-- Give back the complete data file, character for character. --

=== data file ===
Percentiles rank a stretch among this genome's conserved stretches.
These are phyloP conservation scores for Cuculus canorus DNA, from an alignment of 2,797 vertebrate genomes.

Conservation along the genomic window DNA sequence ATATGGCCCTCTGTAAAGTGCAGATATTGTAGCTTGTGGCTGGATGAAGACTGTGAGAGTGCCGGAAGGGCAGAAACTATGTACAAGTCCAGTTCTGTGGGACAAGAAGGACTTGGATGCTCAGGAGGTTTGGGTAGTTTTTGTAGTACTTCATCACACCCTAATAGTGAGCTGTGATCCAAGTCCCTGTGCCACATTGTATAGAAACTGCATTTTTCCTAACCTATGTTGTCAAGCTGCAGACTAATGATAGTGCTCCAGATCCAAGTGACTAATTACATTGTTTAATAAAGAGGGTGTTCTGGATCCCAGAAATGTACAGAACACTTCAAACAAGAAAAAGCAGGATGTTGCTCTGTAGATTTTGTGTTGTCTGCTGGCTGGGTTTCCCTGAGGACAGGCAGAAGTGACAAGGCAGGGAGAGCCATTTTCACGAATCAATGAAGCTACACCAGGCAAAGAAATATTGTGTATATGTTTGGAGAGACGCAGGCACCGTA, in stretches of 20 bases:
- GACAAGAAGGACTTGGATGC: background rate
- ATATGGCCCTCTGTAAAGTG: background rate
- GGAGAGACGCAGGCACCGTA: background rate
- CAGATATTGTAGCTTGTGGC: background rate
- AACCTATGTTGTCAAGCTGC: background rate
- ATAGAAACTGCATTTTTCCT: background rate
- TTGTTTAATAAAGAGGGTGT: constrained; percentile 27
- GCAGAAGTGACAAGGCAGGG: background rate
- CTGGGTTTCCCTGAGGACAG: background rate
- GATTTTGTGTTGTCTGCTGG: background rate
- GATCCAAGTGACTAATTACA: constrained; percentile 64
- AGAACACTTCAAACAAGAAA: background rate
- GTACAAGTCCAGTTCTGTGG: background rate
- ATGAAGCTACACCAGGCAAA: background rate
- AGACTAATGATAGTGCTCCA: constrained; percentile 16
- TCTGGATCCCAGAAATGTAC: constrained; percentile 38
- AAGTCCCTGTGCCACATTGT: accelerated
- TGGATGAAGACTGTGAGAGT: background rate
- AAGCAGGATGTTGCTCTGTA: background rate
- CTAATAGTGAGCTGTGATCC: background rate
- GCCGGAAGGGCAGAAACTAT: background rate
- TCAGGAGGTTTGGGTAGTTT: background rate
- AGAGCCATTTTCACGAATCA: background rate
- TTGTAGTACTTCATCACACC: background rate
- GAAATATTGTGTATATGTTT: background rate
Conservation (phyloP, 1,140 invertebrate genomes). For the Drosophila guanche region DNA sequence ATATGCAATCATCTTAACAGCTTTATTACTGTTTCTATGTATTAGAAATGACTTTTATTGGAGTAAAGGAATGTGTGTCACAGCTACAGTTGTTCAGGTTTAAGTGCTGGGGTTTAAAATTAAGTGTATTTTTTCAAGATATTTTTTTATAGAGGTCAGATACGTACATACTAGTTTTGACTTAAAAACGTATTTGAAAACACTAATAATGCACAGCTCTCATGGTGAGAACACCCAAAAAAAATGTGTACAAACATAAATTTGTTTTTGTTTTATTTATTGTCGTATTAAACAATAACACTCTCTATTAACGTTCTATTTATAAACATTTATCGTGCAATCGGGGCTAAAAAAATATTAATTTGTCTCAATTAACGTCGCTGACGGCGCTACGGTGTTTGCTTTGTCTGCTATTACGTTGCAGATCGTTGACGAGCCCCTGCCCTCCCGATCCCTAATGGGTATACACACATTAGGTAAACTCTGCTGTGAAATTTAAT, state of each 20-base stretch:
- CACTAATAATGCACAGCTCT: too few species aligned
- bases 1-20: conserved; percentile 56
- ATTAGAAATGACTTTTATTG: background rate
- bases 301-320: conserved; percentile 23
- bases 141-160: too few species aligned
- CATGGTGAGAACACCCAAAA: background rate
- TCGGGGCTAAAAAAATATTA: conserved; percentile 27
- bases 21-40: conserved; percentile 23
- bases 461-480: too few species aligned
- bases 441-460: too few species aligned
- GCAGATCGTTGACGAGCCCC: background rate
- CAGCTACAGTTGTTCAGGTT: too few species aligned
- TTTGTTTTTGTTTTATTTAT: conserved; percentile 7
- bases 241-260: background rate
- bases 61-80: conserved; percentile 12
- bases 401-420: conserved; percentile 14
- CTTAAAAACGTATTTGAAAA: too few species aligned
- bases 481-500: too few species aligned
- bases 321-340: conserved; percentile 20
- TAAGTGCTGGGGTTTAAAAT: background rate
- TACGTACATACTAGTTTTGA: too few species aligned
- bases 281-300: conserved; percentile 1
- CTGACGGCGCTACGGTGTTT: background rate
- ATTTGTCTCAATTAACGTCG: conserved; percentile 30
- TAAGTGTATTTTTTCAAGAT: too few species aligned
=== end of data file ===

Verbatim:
Percentiles rank a stretch among this genome's conserved stretches.
These are phyloP conservation scores for Cuculus canorus DNA, from an alignment of 2,797 vertebrate genomes.

Conservation along the genomic window DNA sequence ATATGGCCCTCTGTAAAGTGCAGATATTGTAGCTTGTGGCTGGATGAAGACTGTGAGAGTGCCGGAAGGGCAGAAACTATGTACAAGTCCAGTTCTGTGGGACAAGAAGGACTTGGATGCTCAGGAGGTTTGGGTAGTTTTTGTAGTACTTCATCACACCCTAATAGTGAGCTGTGATCCAAGTCCCTGTGCCACATTGTATAGAAACTGCATTTTTCCTAACCTATGTTGTCAAGCTGCAGACTAATGATAGTGCTCCAGATCCAAGTGACTAATTACATTGTTTAATAAAGAGGGTGTTCTGGATCCCAGAAATGTACAGAACACTTCAAACAAGAAAAAGCAGGATGTTGCTCTGTAGATTTTGTGTTGTCTGCTGGCTGGGTTTCCCTGAGGACAGGCAGAAGTGACAAGGCAGGGAGAGCCATTTTCACGAATCAATGAAGCTACACCAGGCAAAGAAATATTGTGTATATGTTTGGAGAGACGCAGGCACCGTA, in stretches of 20 bases:
- GACAAGAAGGACTTGGATGC: background rate
- ATATGGCCCTCTGTAAAGTG: background rate
- GGAGAGACGCAGGCACCGTA: background rate
- CAGATATTGTAGCTTGTGGC: background rate
- AACCTATGTTGTCAAGCTGC: background rate
- ATAGAAACTGCATTTTTCCT: background rate
- TTGTTTAATAAAGAGGGTGT: constrained; percentile 27
- GCAGAAGTGACAAGGCAGGG: background rate
- CTGGGTTTCCCTGAGGACAG: background rate
- GATTTTGTGTTGTCTGCTGG: background rate
- GATCCAAGTGACTAATTACA: constrained; percentile 64
- AGAACACTTCAAACAAGAAA: background rate
- GTACAAGTCCAGTTCTGTGG: background rate
- ATGAAGCTACACCAGGCAAA: background rate
- AGACTAATGATAGTGCTCCA: constrained; percentile 16
- TCTGGATCCCAGAAATGTAC: constrained; percentile 38
- AAGTCCCTGTGCCACATTGT: accelerated
- TGGATGAAGACTGTGAGAGT: background rate
- AAGCAGGATGTTGCTCTGTA: background rate
- CTAATAGTGAGCTGTGATCC: background rate
- GCCGGAAGGGCAGAAACTAT: background rate
- TCAGGAGGTTTGGGTAGTTT: background rate
- AGAGCCATTTTCACGAATCA: background rate
- TTGTAGTACTTCATCACACC: background rate
- GAAATATTGTGTATATGTTT: background rate
Conservation (phyloP, 1,140 invertebrate genomes). For the Drosophila guanche region DNA sequence ATATGCAATCATCTTAACAGCTTTATTACTGTTTCTATGTATTAGAAATGACTTTTATTGGAGTAAAGGAATGTGTGTCACAGCTACAGTTGTTCAGGTTTAAGTGCTGGGGTTTAAAATTAAGTGTATTTTTTCAAGATATTTTTTTATAGAGGTCAGATACGTACATACTAGTTTTGACTTAAAAACGTATTTGAAAACACTAATAATGCACAGCTCTCATGGTGAGAACACCCAAAAAAAATGTGTACAAACATAAATTTGTTTTTGTTTTATTTATTGTCGTATTAAACAATAACACTCTCTATTAACGTTCTATTTATAAACATTTATCGTGCAATCGGGGCTAAAAAAATATTAATTTGTCTCAATTAACGTCGCTGACGGCGCTACGGTGTTTGCTTTGTCTGCTATTACGTTGCAGATCGTTGACGAGCCCCTGCCCTCCCGATCCCTAATGGGTATACACACATTAGGTAAACTCTGCTGTGAAATTTAAT, state of each 20-base stretch:
- CACTAATAATGCACAGCTCT: too few species aligned
- bases 1-20: conserved; percentile 56
- ATTAGAAATGACTTTTATTG: background rate
- bases 301-320: conserved; percentile 23
- bases 141-160: too few species aligned
- CATGGTGAGAACACCCAAAA: background rate
- TCGGGGCTAAAAAAATATTA: conserved; percentile 27
- bases 21-40: conserved; percentile 23
- bases 461-480: too few species aligned
- bases 441-460: too few species aligned
- GCAGATCGTTGACGAGCCCC: background rate
- CAGCTACAGTTGTTCAGGTT: too few species aligned
- TTTGTTTTTGTTTTATTTAT: conserved; percentile 7
- bases 241-260: background rate
- bases 61-80: conserved; percentile 12
- bases 401-420: conserved; percentile 14
- CTTAAAAACGTATTTGAAAA: too few species aligned
- bases 481-500: too few species aligned
- bases 321-340: conserved; percentile 20
- TAAGTGCTGGGGTTTAAAAT: background rate
- TACGTACATACTAGTTTTGA: too few species aligned
- bases 281-300: conserved; percentile 1
- CTGACGGCGCTACGGTGTTT: background rate
- ATTTGTCTCAATTAACGTCG: conserved; percentile 30
- TAAGTGTATTTTTTCAAGAT: too few species aligned